Chemotherapy, generally used for the treatment for cancer, denotes medicines that prevent cancer cells from dividing and growing. This is primarily achieved by killing the target cells which have the potential to multiply abnormally. A wide variety of drugs are used to achieve these objectives. The effectiveness of Chemotherapy depends, to some extent, on the stage of cancer that is being treated.
While there are adverse side effects, the benefits of chemotherapy generally outweigh the risk of any adverse effect.
What is Chemotherapy?
Chemotherapy is the use of drugs to destroy cancer cells; these are sometimes called cytotoxic drugs.
Chemotherapy treatments differ, consisting of just one drug (sometimes) or many different drugs that may be administered over a few days or weeks. The treatment will generally comprise of many chemotherapy courses, and the regime a patient is given depends on the type of cancer to be treated.
How is chemotherapy given?
Chemotherapy may be given using different routes, depending on the type of cancer and treatment received.
Most commonly it is given by injection into a vein (intravenously). It can also be given by mouth (orally), by injection into a muscle (intramuscularly) or under the skin (subcutaneously).
In a few cases, chemotherapy will be injected into the fluid around the spinal cord (intrathecally). Whichever way the drugs are given, they are absorbed into the bloodstream and carried around the body so that they can reach the cancer cells.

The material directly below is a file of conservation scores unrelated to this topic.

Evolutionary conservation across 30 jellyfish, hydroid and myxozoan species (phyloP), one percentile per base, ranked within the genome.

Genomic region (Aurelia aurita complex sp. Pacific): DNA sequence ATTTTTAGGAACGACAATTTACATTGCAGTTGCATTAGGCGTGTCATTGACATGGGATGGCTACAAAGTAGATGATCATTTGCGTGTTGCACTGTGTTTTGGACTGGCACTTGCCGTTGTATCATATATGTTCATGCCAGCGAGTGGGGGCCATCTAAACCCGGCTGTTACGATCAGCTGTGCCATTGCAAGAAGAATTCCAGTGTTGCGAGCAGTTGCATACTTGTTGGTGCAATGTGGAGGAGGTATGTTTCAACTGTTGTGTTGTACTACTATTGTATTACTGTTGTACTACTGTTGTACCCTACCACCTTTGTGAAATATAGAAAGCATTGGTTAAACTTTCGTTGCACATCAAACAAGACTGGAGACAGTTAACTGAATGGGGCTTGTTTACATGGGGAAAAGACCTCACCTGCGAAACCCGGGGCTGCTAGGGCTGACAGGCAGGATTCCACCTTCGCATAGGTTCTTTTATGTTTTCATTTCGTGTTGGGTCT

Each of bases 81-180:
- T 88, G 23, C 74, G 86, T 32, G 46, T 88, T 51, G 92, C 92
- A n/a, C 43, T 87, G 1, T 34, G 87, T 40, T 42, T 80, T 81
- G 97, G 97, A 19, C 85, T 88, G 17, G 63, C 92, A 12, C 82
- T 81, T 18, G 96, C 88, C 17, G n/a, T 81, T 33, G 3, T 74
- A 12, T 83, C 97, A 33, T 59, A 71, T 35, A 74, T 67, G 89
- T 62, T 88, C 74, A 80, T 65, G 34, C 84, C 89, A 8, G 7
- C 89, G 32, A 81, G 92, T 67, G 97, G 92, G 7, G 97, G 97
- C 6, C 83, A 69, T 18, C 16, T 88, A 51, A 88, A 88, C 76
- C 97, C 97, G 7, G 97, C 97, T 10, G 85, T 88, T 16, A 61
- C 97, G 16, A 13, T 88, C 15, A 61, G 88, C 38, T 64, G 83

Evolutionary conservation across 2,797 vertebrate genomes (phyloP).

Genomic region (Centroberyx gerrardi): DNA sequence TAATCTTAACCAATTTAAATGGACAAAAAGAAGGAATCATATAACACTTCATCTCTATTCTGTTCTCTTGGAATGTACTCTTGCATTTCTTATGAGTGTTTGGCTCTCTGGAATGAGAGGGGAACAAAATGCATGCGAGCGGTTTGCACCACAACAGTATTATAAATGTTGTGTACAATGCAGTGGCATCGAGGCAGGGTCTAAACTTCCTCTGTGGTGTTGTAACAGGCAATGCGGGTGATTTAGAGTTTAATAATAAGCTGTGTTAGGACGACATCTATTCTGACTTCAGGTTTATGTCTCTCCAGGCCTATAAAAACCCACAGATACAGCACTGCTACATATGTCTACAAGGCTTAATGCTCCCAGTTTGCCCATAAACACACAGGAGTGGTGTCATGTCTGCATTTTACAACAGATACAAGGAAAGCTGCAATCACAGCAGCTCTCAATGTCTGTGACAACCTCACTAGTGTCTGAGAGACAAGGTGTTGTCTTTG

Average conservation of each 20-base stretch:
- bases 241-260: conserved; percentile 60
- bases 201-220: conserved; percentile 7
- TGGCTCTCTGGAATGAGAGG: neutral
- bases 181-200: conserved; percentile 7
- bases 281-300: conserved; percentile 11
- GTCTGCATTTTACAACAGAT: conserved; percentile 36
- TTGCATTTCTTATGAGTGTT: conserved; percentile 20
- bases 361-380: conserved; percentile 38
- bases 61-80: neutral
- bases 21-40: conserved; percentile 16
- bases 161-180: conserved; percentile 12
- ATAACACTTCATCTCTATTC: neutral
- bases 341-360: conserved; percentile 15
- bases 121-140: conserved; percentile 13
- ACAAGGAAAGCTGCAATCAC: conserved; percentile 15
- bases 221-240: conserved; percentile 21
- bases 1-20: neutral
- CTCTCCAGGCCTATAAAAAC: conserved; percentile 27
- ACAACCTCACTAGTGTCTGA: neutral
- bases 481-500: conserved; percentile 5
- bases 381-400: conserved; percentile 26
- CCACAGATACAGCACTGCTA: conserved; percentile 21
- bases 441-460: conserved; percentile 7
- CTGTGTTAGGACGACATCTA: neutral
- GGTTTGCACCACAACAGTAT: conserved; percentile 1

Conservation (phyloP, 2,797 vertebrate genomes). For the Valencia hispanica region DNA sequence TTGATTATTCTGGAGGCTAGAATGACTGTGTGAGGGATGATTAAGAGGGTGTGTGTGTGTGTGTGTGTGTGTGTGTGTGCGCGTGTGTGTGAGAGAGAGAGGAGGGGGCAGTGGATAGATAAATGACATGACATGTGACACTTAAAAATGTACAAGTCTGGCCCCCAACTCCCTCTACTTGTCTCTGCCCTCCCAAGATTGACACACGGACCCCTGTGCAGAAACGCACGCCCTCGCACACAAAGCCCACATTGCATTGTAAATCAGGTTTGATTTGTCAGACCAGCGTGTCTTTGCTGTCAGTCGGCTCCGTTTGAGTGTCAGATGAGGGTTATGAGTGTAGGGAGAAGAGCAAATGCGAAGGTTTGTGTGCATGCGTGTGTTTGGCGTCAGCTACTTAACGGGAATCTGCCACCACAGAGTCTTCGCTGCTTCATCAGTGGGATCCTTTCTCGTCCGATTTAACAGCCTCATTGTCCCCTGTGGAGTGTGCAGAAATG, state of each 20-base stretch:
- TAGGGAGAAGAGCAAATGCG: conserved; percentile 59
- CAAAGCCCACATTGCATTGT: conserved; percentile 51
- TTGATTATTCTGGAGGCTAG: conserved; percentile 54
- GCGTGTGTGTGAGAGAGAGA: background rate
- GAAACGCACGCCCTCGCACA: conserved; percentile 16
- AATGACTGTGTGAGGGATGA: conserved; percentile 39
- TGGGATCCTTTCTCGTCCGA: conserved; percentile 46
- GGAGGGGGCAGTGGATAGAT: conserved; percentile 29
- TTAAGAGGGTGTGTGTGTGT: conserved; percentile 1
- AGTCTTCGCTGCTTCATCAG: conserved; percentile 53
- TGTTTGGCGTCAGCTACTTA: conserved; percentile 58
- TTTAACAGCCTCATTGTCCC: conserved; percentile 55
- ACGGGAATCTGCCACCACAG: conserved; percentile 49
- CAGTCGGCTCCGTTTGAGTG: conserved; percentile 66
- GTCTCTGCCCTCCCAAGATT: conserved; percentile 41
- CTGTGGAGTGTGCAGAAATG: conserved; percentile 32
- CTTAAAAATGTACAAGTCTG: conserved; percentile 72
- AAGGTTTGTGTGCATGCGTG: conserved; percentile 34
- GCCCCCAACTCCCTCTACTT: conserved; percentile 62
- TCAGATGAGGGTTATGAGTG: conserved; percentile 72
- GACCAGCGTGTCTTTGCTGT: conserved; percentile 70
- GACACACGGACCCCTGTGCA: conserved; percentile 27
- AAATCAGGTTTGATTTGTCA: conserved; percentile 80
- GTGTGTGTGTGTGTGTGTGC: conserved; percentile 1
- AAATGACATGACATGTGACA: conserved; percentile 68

Intravenous (IV) chemotherapy can sometimes be given via a ‘drip’ into a vein in your arm. In this case, a fine tube (a cannula) will be inserted into the vein by a doctor or nurse. This will be removed before you go home.
If the veins are difficult to find, it may be necessary for the patient to have a Peripherally Inserted Central Venous Catheter (PICC). This is a very fine tube, which is placed into a vein in the crook of your arm. Once in place, it is secured and can remain in the vein for many weeks.
Alternatively, it may be necessary for some patients to receive chemotherapy via a central line. The line is ‘tunneled’ so that it runs underneath the skin and ends in one of the large veins that lead to your heart. Some popular sites for placement of Central line are ‘ Pectoral region’ taking the sub-clavicular approach or ‘Neck region’ approach for placement in Internal Jugular Vein.
A central line is inserted while the patient is lightly sedated or under local anaesthesia and can remain in place for many weeks throughout the treatment.
Chemotherapy tablets may also be given and can be taken at home. The treating doctor or nurse will guide on when and how to take the medication as per the prescription.
The Treatment Plan
Treatment of the patient and the duration of the same will depend on the type of cancer treated, the drugs being received and the response of cancer to the drugs.